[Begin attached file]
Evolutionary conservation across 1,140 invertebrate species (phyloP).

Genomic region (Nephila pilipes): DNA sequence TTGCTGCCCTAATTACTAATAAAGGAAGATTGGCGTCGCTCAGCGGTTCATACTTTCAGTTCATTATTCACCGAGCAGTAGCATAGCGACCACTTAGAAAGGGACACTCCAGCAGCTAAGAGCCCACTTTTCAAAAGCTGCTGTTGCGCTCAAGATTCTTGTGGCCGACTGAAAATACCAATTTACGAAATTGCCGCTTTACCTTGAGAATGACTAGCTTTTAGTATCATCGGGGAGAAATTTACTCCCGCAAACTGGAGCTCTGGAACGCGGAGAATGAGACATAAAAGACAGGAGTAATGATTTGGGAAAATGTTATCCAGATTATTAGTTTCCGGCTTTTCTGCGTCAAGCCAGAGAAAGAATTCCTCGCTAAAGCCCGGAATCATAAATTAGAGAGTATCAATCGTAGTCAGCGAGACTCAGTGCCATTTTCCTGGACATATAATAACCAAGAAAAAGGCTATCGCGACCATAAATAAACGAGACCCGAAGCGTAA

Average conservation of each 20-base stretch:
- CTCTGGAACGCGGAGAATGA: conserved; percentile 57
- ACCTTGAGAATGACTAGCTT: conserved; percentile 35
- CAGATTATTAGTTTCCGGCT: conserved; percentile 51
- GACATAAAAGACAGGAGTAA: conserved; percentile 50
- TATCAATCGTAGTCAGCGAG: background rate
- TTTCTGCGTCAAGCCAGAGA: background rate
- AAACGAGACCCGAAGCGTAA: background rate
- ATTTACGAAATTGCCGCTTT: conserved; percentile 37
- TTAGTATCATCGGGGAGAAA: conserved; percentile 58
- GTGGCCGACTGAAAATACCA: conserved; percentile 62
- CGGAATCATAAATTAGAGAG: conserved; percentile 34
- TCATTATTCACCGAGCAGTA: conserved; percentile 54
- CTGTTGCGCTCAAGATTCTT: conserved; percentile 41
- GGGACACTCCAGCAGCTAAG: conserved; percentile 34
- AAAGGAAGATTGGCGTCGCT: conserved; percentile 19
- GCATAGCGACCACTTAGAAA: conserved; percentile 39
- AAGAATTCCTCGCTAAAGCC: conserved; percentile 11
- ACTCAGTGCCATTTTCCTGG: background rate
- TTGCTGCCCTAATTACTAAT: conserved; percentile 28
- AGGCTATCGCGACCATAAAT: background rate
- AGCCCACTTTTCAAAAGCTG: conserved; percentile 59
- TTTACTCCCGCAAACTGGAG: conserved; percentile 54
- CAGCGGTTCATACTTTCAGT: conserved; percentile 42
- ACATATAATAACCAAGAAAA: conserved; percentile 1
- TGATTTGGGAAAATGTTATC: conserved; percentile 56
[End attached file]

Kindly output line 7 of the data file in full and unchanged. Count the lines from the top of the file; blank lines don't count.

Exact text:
- GACATAAAAGACAGGAGTAA: conserved; percentile 50